A Critique of “The Commish’s” Letter

We are now about two weeks away from the first real deadline (March 4th) of the NFL labor negotiations.  The NFL Fan Strike is continuing to grow and is adding new supporters every day.  We’ll continue working to reach as many NFL Fans as possible, to achieve the greatest impact possible.  However, today we would like to take a closer look at the op-ed that The Commish (Roger Goodell) released to the national media on Tuesday.

Before we get into the letter, please understand that NFL Fans just want football.  We’re already tired of talking about the CBA and labor negotiations.  Both sides need to get together and come to an agreement.  Personally, I was displeased with both sides.  But after researching and learning more about the situation, I have to say that I am more angry with the Owners.  I’m not going to feel bad for the players that are making millions of dollars.  However, we must remember that it is the NFL Owners that are threatening to Lockout the players.  So please, take the below comments for what they are; we just want a new CBA so we can get back to talking about football!

Below you will see the words of the NFL Commissioner, followed by our translation of what he really means plus our questions/thoughts. (Our translation is written in bold italics, with parentheses). Enjoy!


By Roger Goodell (Actually written by a roomful of PR ‘spin’ masters)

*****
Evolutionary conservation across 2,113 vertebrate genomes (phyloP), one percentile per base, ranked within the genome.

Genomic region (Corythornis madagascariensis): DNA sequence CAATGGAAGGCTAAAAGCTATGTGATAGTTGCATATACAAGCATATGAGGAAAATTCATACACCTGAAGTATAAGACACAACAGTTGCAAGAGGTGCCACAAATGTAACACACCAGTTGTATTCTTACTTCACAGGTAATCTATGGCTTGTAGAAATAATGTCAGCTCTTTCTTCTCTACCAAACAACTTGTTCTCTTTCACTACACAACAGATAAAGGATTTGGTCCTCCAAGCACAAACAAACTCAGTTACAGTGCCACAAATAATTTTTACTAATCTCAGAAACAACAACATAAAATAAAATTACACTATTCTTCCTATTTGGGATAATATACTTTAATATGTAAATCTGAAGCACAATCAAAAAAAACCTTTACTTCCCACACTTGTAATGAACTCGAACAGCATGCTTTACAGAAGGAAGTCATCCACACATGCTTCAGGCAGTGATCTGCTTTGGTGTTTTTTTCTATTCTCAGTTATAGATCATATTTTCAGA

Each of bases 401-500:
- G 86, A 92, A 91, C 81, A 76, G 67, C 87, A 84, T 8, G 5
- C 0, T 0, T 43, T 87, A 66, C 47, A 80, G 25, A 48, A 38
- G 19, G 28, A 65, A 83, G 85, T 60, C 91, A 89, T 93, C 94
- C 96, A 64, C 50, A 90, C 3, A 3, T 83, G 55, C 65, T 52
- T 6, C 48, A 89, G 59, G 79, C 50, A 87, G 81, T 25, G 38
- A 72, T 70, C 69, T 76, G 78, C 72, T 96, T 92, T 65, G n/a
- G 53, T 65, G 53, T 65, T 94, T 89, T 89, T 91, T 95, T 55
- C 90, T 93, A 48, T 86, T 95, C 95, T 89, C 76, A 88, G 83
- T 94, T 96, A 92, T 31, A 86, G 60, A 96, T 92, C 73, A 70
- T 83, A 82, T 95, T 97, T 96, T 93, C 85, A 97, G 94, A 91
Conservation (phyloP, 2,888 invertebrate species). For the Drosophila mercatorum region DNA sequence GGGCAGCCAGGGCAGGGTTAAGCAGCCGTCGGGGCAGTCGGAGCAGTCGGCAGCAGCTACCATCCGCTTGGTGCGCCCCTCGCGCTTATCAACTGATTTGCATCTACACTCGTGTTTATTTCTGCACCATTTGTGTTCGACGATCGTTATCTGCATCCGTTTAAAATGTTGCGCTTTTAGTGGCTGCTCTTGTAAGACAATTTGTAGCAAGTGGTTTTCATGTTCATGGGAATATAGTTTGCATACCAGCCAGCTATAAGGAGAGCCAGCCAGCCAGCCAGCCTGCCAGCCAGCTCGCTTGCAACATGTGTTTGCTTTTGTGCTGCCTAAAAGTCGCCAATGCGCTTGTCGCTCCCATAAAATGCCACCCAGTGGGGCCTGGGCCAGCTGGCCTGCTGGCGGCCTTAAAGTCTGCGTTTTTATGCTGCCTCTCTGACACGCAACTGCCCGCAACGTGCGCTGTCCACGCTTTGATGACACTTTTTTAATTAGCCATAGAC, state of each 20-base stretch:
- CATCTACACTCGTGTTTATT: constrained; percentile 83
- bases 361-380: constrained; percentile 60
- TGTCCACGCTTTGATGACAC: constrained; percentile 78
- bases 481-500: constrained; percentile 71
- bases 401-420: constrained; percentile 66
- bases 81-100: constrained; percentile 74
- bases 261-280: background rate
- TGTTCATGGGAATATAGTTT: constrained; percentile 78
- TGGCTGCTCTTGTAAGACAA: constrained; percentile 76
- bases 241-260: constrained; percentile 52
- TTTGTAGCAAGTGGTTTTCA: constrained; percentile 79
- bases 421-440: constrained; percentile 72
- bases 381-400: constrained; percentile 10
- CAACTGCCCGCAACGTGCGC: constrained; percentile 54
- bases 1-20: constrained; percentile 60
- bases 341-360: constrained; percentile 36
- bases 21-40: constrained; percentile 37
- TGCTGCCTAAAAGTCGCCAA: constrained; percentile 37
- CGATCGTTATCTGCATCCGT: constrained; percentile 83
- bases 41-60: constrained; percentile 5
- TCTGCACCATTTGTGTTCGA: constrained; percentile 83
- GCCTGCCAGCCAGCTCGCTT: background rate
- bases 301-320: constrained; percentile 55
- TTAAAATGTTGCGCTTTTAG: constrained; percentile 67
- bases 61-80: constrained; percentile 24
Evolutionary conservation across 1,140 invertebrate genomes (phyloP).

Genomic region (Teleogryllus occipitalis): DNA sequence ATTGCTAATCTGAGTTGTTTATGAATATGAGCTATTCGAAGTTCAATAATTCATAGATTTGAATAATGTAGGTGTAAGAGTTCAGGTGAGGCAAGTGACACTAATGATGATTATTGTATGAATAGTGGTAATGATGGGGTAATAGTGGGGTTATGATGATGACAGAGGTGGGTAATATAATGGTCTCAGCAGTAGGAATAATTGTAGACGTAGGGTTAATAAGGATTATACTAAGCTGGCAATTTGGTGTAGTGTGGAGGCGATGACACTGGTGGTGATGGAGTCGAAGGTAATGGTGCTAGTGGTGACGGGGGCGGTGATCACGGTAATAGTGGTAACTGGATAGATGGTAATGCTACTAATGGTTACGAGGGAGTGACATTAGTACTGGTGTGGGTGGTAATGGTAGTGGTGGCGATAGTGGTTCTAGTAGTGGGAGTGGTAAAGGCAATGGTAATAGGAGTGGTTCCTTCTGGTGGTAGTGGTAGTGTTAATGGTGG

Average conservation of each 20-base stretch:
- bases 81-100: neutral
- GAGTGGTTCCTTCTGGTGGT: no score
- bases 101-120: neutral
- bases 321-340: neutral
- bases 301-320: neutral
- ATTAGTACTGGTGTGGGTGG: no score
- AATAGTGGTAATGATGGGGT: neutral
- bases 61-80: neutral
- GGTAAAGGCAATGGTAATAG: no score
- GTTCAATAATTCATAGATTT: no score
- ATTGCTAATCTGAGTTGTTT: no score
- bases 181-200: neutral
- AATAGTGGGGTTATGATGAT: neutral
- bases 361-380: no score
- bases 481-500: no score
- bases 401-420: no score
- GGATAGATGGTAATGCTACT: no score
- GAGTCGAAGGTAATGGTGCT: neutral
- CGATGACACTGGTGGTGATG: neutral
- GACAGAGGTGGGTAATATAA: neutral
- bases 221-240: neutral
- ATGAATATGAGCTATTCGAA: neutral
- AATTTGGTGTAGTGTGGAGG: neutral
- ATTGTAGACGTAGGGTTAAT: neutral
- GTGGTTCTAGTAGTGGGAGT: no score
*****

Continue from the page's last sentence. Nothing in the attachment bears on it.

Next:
One of the best NFL seasons in history is now over. We salute NFL players for their extraordinary talent and we deeply appreciate the tremendous support of the fans (for spending billions of dollars on merchandise, tickets, and concessions, that we have deposited into our bank accounts).

The hard work to secure  the next NFL season (more revenue for the Owners) must now accelerate in earnest. We are just weeks from the expiration of our collective bargaining agreement. There has been enough rhetoric, litigation and other efforts beyond the negotiating table. It is time for serious negotiations (Not really, but we want fans to think we’re doing SOMETHING).

The current agreement expires on March 4, and I cannot emphasize enough the importance of reaching agreement by then. If we as a league — the teams and players’ union — fail to fulfill our shared responsibility to the fans and game, everyone will be worse off — players, teams and fans — starting in March. (The ‘teams’ because reports indicate that they’ll still make $5 bil if no games are played)

This is an opportunity to create a better future for the NFL (Owners), to improve the game for our fans, and to expand the economic benefits for the players and teams.

Staying with the status quo is not an option. The world has changed for everyone, including the NFL and our fans. We must get better in everything we do(at retaining more revenue for the Owners).

The union has repeatedly said that it hasn’t asked for anything more and literally wants to continue playing under the existing agreement. That clearly indicates the deal has moved too far in favor of one side (What happened to ‘there’s been enough rhetoric???). Even the union’s president knows this — as he said on national radio on January 27: “I think what really happened is in 2006 we got such a great deal. I mean, the players got a good deal and the owners felt they got it handed to them.”

We need an agreement that both sides can live with (is more favorable for the NFL Owners) and obtain what they need, not simply what they want.

Today’s collective bargain agreement does not work as it should from the standpoint of the teams (Finally, the TRUTH!!). If needed adjustments are made(demands are met), the NFL will be better for everyone (the Owners). The first step is making sure a new collective bargaining agreement is more balanced (wouldn’t 50/50 be balanced?!) and supports innovation and growth.